The Curse of Machinery   2 comments

The art of economics consists in looking not merely at the immediate, but at the longer effects of any act or policy; it consists in tracing the consequences of that policy not merely for one group, but for all groups.

This is an ongoing series of posts on Henry Hazlitt’s Economics in One Lesson. You can access the Table of Contents here. Although written in 1946, it still touches on many of the issues we face in 2017, particularly the fallacies government economic programs are built upon.


Among the most viable of all economic delusions is the belief that machines on net balance create unemployment.Destroyed a thousand times, it has risen a thousands times out of its own ashes as hard and vigorous as ever.

Wow, the more things change, the more they stay the same. A while back someone asked me if I was worried that novelists would be replaced by software. Uh, no!

Image result for image of unemployment caused by automation

The belief that machines cause unemployment leads to preposterous conclusions. We wouldn’t be able to have any technological improvements if that were the case. Logically, primiative man “must have started causing it with the first efforts he made to save himself from needless toil and sweat.”

Rather than look at how Cain slew Abel to improve his economic situation, Hazlitt looked at Adam Smith’s The Wealth of Nations, published in 1776. Chapter 1 is “Of the Division of Labor,” and on Page 2, the author tells us that a workman unacquainted with the use of
machinery employed in pin making “could scarce make one pin a day, and certainly could not make twenty,” but that with the use of this machinery he can make 4,800 pins a day. Less than 200 years before Hazlitt’s writing, machinery had thrown from 240 to 4,800 pin makers out of work for every one it kept. In the pin-making industry there was already 99.98 percent unemployment.

Image result for image of unemployment caused by automationOh, my! The Industrial Revolution was just in its infancy. What happened in the stocking
industry? New stocking frames were introduced so the handicraft workmen rioted, burning houses, threatening the inventors who were obliged to flee for their lives. Order was not finally restored until the military had been called out and the leading rioters had been either transported or hanged.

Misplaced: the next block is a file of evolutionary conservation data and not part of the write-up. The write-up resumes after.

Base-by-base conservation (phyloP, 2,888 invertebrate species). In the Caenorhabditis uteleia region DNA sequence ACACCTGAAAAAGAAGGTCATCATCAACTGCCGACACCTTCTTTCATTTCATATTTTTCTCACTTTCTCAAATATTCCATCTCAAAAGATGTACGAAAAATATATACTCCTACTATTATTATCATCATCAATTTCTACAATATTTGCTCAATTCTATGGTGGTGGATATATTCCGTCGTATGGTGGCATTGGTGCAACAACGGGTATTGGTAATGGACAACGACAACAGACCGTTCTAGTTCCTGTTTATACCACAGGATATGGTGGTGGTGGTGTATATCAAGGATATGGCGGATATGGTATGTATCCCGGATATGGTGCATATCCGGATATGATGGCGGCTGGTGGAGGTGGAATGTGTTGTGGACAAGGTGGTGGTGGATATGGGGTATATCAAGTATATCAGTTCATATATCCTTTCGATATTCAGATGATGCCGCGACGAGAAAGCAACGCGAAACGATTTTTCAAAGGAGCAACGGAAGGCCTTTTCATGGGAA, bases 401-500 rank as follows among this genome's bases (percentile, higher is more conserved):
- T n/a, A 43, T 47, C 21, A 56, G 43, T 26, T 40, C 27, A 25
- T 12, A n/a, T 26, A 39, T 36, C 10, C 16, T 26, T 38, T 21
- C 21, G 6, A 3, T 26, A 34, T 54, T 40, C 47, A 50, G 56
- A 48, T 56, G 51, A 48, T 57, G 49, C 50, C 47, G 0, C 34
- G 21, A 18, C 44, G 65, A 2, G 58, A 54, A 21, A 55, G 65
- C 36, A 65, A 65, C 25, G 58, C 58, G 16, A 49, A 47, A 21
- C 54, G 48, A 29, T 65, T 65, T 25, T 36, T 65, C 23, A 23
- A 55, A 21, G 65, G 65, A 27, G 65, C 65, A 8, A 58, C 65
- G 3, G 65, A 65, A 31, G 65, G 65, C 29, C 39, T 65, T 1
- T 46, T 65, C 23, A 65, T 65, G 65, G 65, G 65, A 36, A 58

The rioters were thinking of their own immediate or even longer futures. Their opposition
to the machine was rational. The larger part of the 50,000 English stocking knitters and their families did not fully emerge from hunger and misery entailed by the introduction of the machine for the next 40 years. It turned out, however that rather than the machine permanently workers, before the end of the 19th century the stocking industry was employing at least 100 worker for every man it employed at the beginning of the century.

Related imageSimilarly Arkwright invented his cotton-spinning machinery in 1760. There were approximately 5,200 English spinners using spinning wheels, and 2,700 weavers—in all, 7,900 persons engaged in the production of cotton textiles. The introduction of
Arkwright’s invention was opposed on the ground that it threatened the livelihood of the workers. The opposition had to be put down by force. Yet 27 years after the invention appeared, a 1787 parliamentary inquiry showed that the number of persons actually engaged in the spinning and weaving of cotton had risen from 7,900 to 320,000, an increase of 4,400 percent.

Hazlitt gave other examples as well and wondered that there was any employment left in the world. His last example was of the Great Depression Technocrats who returned to this error like those who cannot remember the past, so are always doomed to repeat it. The Technocrats doctrine was still around, however, reflected in hundreds of make-work rules proposed by labor unions and then tolerated and even approved in the public mind.